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If I know the URL of an MP3 file, what is the easiest/fastest way to get its length, bitrate, size, etc?

How can I download just the ID3 tag part of the MP3 to get these details?

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You will need to look at the ID3 tags in the mp3 file.

Unless you keep track of the metadata you want somewhere else.

To specifically get the Track length of the file you will need to look into the ID3 metadata tag for sure, specifically the 'TRCK' frame of the tag.

To only download the ID3 Tag part, you must first download the ID3 header part of the file.

This website contains very specific information about the ID3 Tag format. You will need to look at the version number of the ID3 Tag and then, based on that, you will need to find the information regarding how long the ID3 Tag is. Then, you must download the WHOLE tag because the frames are not in any specific order.

Then you should be able to use a third party library to find the TRCK frame and its data.

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what is the easiest/fastest way to get its length, bitrate, size, etc?

File size you can get with an HTTP HEAD request. If by ‘length’ you mean playing time in seconds, you cannot get this without fetching the entire file. You can guess, by fetching the first few MP3 frames, looking at their bitrate, and assuming that the rest of the file has the same bitrate, but given the popularity of Variable Bit-Rate encoding the likelihood this will be close to accurate is quite low.

ID3 tags can in theory contain information that might allow you to guess the length better, in the ASPI and ETCO tags. But in practice these are very rarely present.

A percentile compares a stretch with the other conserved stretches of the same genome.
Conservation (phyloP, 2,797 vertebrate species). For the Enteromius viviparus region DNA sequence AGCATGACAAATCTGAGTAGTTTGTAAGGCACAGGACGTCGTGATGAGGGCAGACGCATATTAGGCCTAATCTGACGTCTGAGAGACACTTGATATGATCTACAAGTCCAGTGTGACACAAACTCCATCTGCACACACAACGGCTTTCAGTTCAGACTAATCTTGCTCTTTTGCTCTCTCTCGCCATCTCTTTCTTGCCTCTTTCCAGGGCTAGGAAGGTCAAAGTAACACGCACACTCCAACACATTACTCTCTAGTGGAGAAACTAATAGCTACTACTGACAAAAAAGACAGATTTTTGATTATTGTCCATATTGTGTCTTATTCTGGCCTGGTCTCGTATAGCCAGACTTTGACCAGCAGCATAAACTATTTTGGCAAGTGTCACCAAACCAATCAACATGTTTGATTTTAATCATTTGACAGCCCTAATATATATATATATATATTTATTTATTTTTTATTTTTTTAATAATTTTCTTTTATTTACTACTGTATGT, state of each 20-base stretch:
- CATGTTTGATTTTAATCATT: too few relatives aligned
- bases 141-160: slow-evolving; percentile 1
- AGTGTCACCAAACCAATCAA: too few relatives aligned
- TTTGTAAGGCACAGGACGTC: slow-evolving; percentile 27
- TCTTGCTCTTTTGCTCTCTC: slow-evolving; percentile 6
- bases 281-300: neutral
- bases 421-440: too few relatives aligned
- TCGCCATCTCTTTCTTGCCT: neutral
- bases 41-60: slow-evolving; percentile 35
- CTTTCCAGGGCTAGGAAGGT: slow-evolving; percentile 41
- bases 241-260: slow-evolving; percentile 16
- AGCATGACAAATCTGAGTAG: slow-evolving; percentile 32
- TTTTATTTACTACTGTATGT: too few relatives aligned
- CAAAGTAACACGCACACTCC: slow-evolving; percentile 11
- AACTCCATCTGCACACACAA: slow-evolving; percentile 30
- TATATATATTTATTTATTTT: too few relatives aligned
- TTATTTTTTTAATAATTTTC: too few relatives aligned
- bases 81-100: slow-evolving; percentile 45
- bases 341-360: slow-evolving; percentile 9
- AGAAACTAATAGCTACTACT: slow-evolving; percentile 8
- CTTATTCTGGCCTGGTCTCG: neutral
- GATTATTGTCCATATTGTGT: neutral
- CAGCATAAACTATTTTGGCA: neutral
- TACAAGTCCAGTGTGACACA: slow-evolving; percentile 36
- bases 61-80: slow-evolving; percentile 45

How can I download just the ID3 tag part of the MP3 to get these details?

For ID3v2 tags, grab the start of the file. (It's possible for ID3v2 frames to be elsewhere, but in practice they're always there.) You can't tell how long the tag is going to be in advance. For text-only tags you're likely to find the information you want in the first 512-1024 bytes. Unfortunately more and more MP3s have embedded ‘album art’ pictures, which can be much longer; try to pick an ID3 library that will gracefully ignore truncated ID3 information.

ID3v1 tags are located at the end of the file. Again you can't tell how long they're going to be. And of course you don't know in advance whether the file has ID3v1 tags, ID3v2 tags, both or neither. Generally these days ID3v2 is a better bet though.

To read part of a file through HTTP you need the Range header. This too is not supported everywhere.

In summary, there are enough problems with this that the best option may well be giving up and just fetching the whole file.

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I am answering this question a year+ after it was asked but I do have some info to add for those happening by at a later time. I answered a similar question about getting the image dimensions from an image on a remote server without downloading the whole image. See that discussion at the following URL:

You could definitely use the same technique to pull info out of the ID3 tags without downloading the whole MP3 from a remote server.

I hope that helps for future passers-by.

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You cannot get this information from the URL alone.

You'll have to load the first few K of content and use an mp3 library to decode the header and get the values.

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That data is encoded in the id3 tag, so you need to download at least that much of the file, which is at the beginning so you're in luck.

Alternatively you can look at the content-length header value in the http response header to know the length, if the server tells you which it may not.

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Here is how you get file size, but how do you get bitrate and track length?


public class FileSizeFromURL {
public static final void main(String[] args) {
URL url;
URLConnection conn;
int size;

if(args.length != 1) {
  System.out.println("Usage: FileSizeFromURL ");

try {
  url = new URL(args[0]);
  conn = url.openConnection();
  size = conn.getContentLength();
  if(size < 0)
     System.out.println("Could not determine file size.");
    System.out.println(args[0] + "\nSize: " + size);
catch(Exception e) {
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try the suggestions made in the other answers? – Mitch Wheat Mar 9 '09 at 1:48
It would probably be best for performance to do this as a HEAD request rather than GET. See eg. HttpURLConnection.setRequestMethod.… – bobince Mar 9 '09 at 3:57

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